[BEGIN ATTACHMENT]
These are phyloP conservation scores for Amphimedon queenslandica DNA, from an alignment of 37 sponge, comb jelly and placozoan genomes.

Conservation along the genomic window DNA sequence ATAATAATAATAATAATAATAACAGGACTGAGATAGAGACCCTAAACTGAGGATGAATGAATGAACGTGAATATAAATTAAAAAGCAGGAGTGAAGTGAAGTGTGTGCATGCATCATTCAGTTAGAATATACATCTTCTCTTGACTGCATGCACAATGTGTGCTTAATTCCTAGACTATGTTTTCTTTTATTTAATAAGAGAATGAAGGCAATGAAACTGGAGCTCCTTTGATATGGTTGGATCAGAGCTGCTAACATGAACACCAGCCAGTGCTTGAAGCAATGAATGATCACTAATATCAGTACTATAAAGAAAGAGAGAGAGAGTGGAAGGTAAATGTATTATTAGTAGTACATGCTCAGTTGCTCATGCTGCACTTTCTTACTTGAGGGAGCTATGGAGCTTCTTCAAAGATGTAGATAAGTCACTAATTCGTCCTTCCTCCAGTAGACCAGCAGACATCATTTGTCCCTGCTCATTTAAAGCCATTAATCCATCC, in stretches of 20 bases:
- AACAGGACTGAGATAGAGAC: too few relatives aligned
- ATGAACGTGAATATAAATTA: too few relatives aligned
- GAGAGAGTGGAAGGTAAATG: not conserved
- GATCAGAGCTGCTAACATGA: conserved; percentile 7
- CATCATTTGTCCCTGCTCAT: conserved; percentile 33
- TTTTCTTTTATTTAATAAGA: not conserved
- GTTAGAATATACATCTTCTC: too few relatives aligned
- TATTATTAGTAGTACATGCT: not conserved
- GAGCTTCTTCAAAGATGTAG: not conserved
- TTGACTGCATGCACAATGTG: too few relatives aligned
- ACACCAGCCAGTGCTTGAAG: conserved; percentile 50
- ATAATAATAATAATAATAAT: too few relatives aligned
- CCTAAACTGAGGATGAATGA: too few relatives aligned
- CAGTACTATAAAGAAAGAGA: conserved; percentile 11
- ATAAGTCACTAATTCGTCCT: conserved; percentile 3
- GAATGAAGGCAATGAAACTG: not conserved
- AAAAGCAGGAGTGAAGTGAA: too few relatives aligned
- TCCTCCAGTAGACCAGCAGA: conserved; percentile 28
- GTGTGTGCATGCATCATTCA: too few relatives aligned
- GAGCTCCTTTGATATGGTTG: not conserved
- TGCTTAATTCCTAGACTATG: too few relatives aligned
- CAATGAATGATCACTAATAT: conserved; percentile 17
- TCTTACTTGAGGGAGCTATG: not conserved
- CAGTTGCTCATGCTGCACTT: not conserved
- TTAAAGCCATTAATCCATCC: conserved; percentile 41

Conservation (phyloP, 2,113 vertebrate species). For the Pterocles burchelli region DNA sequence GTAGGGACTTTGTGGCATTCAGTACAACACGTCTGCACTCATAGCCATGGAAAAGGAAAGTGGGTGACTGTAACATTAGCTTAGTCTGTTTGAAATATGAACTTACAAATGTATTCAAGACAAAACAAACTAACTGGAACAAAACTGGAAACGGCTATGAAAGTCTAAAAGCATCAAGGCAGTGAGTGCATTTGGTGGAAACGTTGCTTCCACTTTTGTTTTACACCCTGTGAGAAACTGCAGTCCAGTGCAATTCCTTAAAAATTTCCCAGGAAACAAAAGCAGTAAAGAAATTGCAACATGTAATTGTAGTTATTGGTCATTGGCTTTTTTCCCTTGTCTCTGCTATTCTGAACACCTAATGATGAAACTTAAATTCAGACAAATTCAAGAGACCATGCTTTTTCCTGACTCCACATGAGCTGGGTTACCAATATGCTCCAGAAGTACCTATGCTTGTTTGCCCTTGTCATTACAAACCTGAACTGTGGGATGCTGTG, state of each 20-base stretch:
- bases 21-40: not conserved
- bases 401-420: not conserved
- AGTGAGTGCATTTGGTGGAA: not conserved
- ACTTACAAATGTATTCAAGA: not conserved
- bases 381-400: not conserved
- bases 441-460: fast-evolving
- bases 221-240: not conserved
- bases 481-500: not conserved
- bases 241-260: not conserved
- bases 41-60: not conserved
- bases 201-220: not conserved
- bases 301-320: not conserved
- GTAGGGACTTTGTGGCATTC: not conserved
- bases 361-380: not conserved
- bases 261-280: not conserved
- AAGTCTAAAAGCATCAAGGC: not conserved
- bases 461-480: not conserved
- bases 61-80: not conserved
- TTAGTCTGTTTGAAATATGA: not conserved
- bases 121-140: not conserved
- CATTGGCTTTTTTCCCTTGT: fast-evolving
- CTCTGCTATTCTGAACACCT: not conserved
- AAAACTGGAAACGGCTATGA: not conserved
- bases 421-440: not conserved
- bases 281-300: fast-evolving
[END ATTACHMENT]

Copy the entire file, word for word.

These are phyloP conservation scores for Amphimedon queenslandica DNA, from an alignment of 37 sponge, comb jelly and placozoan genomes.

Conservation along the genomic window DNA sequence ATAATAATAATAATAATAATAACAGGACTGAGATAGAGACCCTAAACTGAGGATGAATGAATGAACGTGAATATAAATTAAAAAGCAGGAGTGAAGTGAAGTGTGTGCATGCATCATTCAGTTAGAATATACATCTTCTCTTGACTGCATGCACAATGTGTGCTTAATTCCTAGACTATGTTTTCTTTTATTTAATAAGAGAATGAAGGCAATGAAACTGGAGCTCCTTTGATATGGTTGGATCAGAGCTGCTAACATGAACACCAGCCAGTGCTTGAAGCAATGAATGATCACTAATATCAGTACTATAAAGAAAGAGAGAGAGAGTGGAAGGTAAATGTATTATTAGTAGTACATGCTCAGTTGCTCATGCTGCACTTTCTTACTTGAGGGAGCTATGGAGCTTCTTCAAAGATGTAGATAAGTCACTAATTCGTCCTTCCTCCAGTAGACCAGCAGACATCATTTGTCCCTGCTCATTTAAAGCCATTAATCCATCC, in stretches of 20 bases:
- AACAGGACTGAGATAGAGAC: too few relatives aligned
- ATGAACGTGAATATAAATTA: too few relatives aligned
- GAGAGAGTGGAAGGTAAATG: not conserved
- GATCAGAGCTGCTAACATGA: conserved; percentile 7
- CATCATTTGTCCCTGCTCAT: conserved; percentile 33
- TTTTCTTTTATTTAATAAGA: not conserved
- GTTAGAATATACATCTTCTC: too few relatives aligned
- TATTATTAGTAGTACATGCT: not conserved
- GAGCTTCTTCAAAGATGTAG: not conserved
- TTGACTGCATGCACAATGTG: too few relatives aligned
- ACACCAGCCAGTGCTTGAAG: conserved; percentile 50
- ATAATAATAATAATAATAAT: too few relatives aligned
- CCTAAACTGAGGATGAATGA: too few relatives aligned
- CAGTACTATAAAGAAAGAGA: conserved; percentile 11
- ATAAGTCACTAATTCGTCCT: conserved; percentile 3
- GAATGAAGGCAATGAAACTG: not conserved
- AAAAGCAGGAGTGAAGTGAA: too few relatives aligned
- TCCTCCAGTAGACCAGCAGA: conserved; percentile 28
- GTGTGTGCATGCATCATTCA: too few relatives aligned
- GAGCTCCTTTGATATGGTTG: not conserved
- TGCTTAATTCCTAGACTATG: too few relatives aligned
- CAATGAATGATCACTAATAT: conserved; percentile 17
- TCTTACTTGAGGGAGCTATG: not conserved
- CAGTTGCTCATGCTGCACTT: not conserved
- TTAAAGCCATTAATCCATCC: conserved; percentile 41

Conservation (phyloP, 2,113 vertebrate species). For the Pterocles burchelli region DNA sequence GTAGGGACTTTGTGGCATTCAGTACAACACGTCTGCACTCATAGCCATGGAAAAGGAAAGTGGGTGACTGTAACATTAGCTTAGTCTGTTTGAAATATGAACTTACAAATGTATTCAAGACAAAACAAACTAACTGGAACAAAACTGGAAACGGCTATGAAAGTCTAAAAGCATCAAGGCAGTGAGTGCATTTGGTGGAAACGTTGCTTCCACTTTTGTTTTACACCCTGTGAGAAACTGCAGTCCAGTGCAATTCCTTAAAAATTTCCCAGGAAACAAAAGCAGTAAAGAAATTGCAACATGTAATTGTAGTTATTGGTCATTGGCTTTTTTCCCTTGTCTCTGCTATTCTGAACACCTAATGATGAAACTTAAATTCAGACAAATTCAAGAGACCATGCTTTTTCCTGACTCCACATGAGCTGGGTTACCAATATGCTCCAGAAGTACCTATGCTTGTTTGCCCTTGTCATTACAAACCTGAACTGTGGGATGCTGTG, state of each 20-base stretch:
- bases 21-40: not conserved
- bases 401-420: not conserved
- AGTGAGTGCATTTGGTGGAA: not conserved
- ACTTACAAATGTATTCAAGA: not conserved
- bases 381-400: not conserved
- bases 441-460: fast-evolving
- bases 221-240: not conserved
- bases 481-500: not conserved
- bases 241-260: not conserved
- bases 41-60: not conserved
- bases 201-220: not conserved
- bases 301-320: not conserved
- GTAGGGACTTTGTGGCATTC: not conserved
- bases 361-380: not conserved
- bases 261-280: not conserved
- AAGTCTAAAAGCATCAAGGC: not conserved
- bases 461-480: not conserved
- bases 61-80: not conserved
- TTAGTCTGTTTGAAATATGA: not conserved
- bases 121-140: not conserved
- CATTGGCTTTTTTCCCTTGT: fast-evolving
- CTCTGCTATTCTGAACACCT: not conserved
- AAAACTGGAAACGGCTATGA: not conserved
- bases 421-440: not conserved
- bases 281-300: fast-evolving